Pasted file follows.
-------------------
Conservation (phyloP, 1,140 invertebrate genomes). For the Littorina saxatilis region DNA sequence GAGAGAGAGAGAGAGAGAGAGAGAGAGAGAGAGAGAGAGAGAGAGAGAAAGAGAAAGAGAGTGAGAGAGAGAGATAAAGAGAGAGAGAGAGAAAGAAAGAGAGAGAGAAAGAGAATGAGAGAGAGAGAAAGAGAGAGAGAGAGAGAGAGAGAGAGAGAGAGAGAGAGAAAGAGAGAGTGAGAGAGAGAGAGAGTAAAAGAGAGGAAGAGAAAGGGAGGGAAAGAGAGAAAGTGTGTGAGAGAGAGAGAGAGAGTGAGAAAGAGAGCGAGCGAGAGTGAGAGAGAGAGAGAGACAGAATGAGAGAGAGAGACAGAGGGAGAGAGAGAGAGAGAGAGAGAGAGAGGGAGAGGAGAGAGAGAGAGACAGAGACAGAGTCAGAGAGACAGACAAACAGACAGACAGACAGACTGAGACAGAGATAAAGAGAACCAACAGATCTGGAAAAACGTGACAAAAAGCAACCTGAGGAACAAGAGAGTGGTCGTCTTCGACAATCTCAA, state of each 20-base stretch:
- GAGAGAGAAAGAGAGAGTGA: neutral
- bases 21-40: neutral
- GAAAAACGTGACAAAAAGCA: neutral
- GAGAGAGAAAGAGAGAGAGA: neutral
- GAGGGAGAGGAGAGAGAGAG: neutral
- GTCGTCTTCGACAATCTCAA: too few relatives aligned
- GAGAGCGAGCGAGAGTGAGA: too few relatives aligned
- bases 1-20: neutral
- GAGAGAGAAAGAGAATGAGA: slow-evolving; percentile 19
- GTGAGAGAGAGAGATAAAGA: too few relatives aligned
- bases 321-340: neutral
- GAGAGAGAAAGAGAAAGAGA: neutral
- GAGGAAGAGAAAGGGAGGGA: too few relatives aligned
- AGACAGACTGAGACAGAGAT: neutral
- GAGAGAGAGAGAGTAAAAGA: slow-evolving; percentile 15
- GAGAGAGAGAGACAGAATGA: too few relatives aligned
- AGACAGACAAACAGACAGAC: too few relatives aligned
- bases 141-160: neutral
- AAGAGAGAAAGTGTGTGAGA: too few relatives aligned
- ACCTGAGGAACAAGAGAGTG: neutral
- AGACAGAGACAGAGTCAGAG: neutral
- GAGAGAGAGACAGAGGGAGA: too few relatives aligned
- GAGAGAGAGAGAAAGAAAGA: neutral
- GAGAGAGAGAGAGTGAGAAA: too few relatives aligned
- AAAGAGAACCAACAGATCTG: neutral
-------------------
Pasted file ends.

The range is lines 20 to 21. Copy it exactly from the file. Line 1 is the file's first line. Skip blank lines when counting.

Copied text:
- AAGAGAGAAAGTGTGTGAGA: too few relatives aligned
- ACCTGAGGAACAAGAGAGTG: neutral